Zoekresultaat: 4 artikelen

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Casus

Eenvoudig beter?

Burgerbetrokkenheid in het nieuwe omgevingsbestel.

Tijdschrift Beleid en Maatschappij, Aflevering 3 2016
Auteurs Dr. Andries van den Broek, Ir. Anja Steenbekkers, Dr. ir. Pepijn van Houwelingen e.a.
Samenvatting

    In this feature authors discuss recent research findings that are of interest to readers of Beleid en Maatschappij.


Dr. Andries van den Broek

Ir. Anja Steenbekkers

Dr. ir. Pepijn van Houwelingen

Prof. dr. Kim Putters

    Politicians and scientists in the Netherlands often claim that only municipalities with over 100,000 inhabitants (so called ‘100,000+ municipalities’) have enough administrative power to be able to carry out their tasks in the future well. This is also the case for the responsibilities that recently have handed over to the Dutch municipalities as part of the three decentralizations. Against the background of this debate, the authors of this essay argue that the experiences of the four European microstates – Andorra, Liechtenstein, Monaco and San Marino –may offer an interesting frame of reference where it concerns the delivery of public services. These four countries have all the responsibilities and tasks of a sovereign state, but at the same time three of the four countries have a population of fewer than 40,000 inhabitants. Also, the fourth country is smaller than a 100,000+ municipality. Despite the small size of these states, their public services are of an exceptionally high level. Therefore this essay tries to answer two questions: How is this possible? What can we learn from the experiences of these microstates about the debate on scale and administrative power in the Netherlands?


Dr. ir. Pepijn van Houwelingen
Dr. ir. P. van Houwelingen is onderzoeker bij het Sociaal en Cultureel Planbureau.

Dr. Wouter Veenendaal
Dr. W.P. Veenendaal is onderzoeker bij het Koninklijk Instituut voor Taal-, Land- en Volkenkunde.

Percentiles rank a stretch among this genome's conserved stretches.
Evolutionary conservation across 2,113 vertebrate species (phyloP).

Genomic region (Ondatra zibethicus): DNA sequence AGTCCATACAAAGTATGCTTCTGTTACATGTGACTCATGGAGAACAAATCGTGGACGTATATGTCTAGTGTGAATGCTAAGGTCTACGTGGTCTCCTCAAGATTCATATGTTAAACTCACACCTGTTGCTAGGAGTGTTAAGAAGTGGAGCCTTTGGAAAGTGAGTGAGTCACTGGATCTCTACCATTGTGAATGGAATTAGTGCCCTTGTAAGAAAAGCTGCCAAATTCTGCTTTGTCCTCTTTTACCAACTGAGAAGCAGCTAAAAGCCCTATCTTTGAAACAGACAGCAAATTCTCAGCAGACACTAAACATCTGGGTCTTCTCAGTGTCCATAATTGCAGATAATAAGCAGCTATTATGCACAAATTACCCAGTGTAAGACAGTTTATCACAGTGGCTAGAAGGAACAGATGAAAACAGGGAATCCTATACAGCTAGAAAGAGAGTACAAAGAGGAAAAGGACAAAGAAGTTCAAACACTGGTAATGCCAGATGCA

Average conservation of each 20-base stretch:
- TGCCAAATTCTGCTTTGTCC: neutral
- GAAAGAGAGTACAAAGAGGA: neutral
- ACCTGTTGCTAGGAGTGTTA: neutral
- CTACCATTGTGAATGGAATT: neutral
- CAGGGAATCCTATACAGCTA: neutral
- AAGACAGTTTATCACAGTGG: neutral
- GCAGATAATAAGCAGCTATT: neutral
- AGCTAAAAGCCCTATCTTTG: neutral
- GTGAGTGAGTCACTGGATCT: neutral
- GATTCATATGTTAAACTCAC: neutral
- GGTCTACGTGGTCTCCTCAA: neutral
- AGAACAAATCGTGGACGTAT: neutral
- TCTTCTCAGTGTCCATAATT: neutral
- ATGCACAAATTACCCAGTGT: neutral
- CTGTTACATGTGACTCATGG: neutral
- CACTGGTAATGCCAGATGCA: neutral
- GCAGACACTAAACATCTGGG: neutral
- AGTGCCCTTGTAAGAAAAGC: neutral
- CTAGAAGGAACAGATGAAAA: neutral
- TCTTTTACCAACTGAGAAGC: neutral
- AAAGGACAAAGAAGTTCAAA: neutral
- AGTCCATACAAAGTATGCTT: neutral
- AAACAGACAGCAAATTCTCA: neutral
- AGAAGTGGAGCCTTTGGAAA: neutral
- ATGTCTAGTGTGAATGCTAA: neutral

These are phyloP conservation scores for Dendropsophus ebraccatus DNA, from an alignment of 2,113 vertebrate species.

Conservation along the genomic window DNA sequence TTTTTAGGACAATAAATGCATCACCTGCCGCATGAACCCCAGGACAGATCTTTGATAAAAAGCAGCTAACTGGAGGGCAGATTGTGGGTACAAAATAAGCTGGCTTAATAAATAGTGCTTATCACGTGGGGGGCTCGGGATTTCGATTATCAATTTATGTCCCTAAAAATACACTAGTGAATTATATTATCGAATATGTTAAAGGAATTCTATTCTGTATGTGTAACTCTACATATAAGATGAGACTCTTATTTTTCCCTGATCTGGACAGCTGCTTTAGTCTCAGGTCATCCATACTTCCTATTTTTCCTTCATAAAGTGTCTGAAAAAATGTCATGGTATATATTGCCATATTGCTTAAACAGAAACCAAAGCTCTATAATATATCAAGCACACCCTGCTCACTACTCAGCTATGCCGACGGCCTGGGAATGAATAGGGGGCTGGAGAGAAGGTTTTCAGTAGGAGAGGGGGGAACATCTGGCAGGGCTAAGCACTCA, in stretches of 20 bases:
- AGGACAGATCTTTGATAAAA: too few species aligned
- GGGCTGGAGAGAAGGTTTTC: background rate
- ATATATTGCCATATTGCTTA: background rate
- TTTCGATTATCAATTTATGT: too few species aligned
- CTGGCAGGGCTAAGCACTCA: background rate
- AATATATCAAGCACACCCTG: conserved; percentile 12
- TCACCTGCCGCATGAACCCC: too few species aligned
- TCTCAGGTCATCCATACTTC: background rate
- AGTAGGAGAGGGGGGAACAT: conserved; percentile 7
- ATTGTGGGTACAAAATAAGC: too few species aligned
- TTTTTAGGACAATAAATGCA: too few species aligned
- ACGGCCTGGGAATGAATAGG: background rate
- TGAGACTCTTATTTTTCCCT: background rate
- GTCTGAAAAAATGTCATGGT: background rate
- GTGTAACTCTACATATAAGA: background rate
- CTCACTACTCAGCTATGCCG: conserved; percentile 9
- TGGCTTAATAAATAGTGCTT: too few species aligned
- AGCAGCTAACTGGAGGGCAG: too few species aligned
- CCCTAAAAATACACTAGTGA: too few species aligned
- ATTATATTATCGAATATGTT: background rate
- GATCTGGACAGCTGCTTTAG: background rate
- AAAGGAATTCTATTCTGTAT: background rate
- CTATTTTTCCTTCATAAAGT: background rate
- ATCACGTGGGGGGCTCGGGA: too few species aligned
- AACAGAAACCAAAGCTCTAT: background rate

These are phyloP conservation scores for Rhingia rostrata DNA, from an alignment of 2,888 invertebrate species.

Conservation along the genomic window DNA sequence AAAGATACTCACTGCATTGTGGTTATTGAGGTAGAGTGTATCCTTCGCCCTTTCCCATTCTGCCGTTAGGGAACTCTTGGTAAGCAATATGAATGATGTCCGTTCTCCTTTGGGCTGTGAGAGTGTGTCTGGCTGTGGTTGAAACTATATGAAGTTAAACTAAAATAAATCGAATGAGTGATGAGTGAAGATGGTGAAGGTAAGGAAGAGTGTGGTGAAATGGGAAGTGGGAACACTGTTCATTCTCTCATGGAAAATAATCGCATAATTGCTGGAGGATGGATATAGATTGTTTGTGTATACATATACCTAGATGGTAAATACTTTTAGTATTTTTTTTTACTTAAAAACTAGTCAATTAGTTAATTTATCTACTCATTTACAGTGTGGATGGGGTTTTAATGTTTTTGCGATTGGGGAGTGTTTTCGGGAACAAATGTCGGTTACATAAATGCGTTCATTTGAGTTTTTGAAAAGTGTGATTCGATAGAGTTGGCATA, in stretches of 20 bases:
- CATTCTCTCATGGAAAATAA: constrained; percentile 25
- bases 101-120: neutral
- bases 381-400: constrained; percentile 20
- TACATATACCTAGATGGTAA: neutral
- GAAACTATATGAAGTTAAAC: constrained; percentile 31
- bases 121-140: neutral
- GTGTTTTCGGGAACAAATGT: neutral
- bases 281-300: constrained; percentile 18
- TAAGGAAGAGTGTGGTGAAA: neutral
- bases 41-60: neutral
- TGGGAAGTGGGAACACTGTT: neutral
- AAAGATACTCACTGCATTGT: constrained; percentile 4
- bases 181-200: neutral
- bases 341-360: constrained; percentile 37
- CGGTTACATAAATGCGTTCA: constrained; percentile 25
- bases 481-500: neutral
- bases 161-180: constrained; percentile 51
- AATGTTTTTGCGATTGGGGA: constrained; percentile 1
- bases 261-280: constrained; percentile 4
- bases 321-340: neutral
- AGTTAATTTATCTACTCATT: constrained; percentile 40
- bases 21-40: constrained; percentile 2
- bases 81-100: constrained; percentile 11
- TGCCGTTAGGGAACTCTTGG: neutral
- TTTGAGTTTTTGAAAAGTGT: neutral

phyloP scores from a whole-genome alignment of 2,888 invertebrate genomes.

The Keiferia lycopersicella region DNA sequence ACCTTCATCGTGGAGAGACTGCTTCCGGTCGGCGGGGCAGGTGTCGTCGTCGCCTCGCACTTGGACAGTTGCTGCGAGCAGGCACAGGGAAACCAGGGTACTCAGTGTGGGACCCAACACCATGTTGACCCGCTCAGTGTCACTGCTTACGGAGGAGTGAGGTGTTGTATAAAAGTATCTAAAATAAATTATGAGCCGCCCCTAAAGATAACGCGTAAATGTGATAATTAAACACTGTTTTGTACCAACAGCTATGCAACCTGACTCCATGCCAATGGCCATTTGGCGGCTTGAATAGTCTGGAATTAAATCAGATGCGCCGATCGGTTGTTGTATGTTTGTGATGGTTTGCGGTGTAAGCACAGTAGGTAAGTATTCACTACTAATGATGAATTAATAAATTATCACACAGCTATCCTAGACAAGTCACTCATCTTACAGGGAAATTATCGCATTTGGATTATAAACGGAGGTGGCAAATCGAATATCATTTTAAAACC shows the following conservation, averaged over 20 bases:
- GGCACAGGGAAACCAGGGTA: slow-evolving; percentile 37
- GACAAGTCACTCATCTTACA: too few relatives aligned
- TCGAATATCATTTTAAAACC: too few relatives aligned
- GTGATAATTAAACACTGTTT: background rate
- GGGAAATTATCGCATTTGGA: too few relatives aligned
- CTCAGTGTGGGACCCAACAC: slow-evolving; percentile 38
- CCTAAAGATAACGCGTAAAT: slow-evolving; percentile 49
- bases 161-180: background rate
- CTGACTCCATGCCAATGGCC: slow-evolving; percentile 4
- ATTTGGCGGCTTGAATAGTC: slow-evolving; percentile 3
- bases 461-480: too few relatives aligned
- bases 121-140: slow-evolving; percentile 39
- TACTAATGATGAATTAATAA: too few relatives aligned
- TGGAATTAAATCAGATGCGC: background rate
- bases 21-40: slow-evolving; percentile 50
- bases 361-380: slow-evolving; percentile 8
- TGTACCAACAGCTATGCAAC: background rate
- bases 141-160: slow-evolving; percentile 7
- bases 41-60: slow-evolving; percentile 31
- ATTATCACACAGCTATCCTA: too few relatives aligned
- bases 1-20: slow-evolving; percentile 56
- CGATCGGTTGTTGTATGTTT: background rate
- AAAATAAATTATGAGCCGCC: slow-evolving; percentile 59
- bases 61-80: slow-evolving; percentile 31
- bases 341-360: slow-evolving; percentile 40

Artikel

Vroeger voor vandaag

Heden-verledenvergelijkingen voor praktisch gebruik

Tijdschrift Beleid en Maatschappij, Aflevering 3 2015
Trefwoorden Past-present comparisons, methodology, Valorisation, History, Policy
Auteurs Dr. Anita Boele, Prof. dr. Arjan van Dixhoorn en Dr. ir. Pepijn van Houwelingen
SamenvattingAuteursinformatie

    In this article we explore how and under what circumstances present-past comparisons can be used to find solutions to current social issues. We argue that meaningful comparisons can not only be made between countries or groups within countries, rather, comparisons between current and past societies too can enrich our thinking about pressing social problems. We search for the conditions under which such comparisons are possible without undermining the professional skills, epistemological and methodological insights of the various disciplines. Learning from the past calls for an in-depth study of present problems and the historical (role) model alike, with historians and social and political scientists cooperating in teams. We propose a five-step-method: (1) diagnosing the social issue, (2) tracing comparable historical practices that might offer solutions, (3) distilling these practices from their historical contexts, (4) massaging the ‘historical’ practices into the diagnosed present-day context through an imaginative exercise, and (5) implementing these solutions into everyday life through forms of experiment.


Dr. Anita Boele
Dr. Anita Boele is postdoctoraal onderzoeker aan de Universiteit Utrecht, departement Geschiedenis en Kunstgeschiedenis.

Prof. dr. Arjan van Dixhoorn
Prof. dr. Arjan van Dixhoorn is als bijzonder hoogleraar ‘Geschiedenis van Zeeland in de Wereld’ (Hurgronje-leerstoel) van de Universiteit Utrecht verbonden aan het Arts & Humanities Department van University College Roosevelt (Middelburg).

Dr. ir. Pepijn van Houwelingen
Dr. ir. Pepijn van Houwelingen is onderzoeker bij het Sociaal en Cultureel Planbureau

    Does scaling up municipalities strengthen or does it weaken (local) political participation? This is an important question because of the intention – as it is written down in the Dutch coalition agreement – to gradually scale up Dutch municipalities to 100.000+ inhabitants. This article answers the question on the basis of a meta-analysis, voter turnouts, the national election study and interviews. The author has also examined behavioural indicators for political participation, especially the turnout figures at local elections. The conclusion from this analysis by the author is clear and unambiguous: as the size of the local government (the municipality) increases (local) political participation decreases. For a lot of forms of political participation a size of about 10.000 inhabitants seems to be the optimal scale for local government. Because other (recent) research in the Netherlands has shown that the assumed cost savings from municipal amalgamation are not achieved, the desirability of (further) upscaling of Dutch municipalities can be questioned.


Dr. ir. Pepijn van Houwelingen
Dr. ir. P. van Houwelingen is onderzoeker aan het Sociaal en Cultureel Planbureau bij de afdeling Participatie, Cultuur en Leefomgeving.
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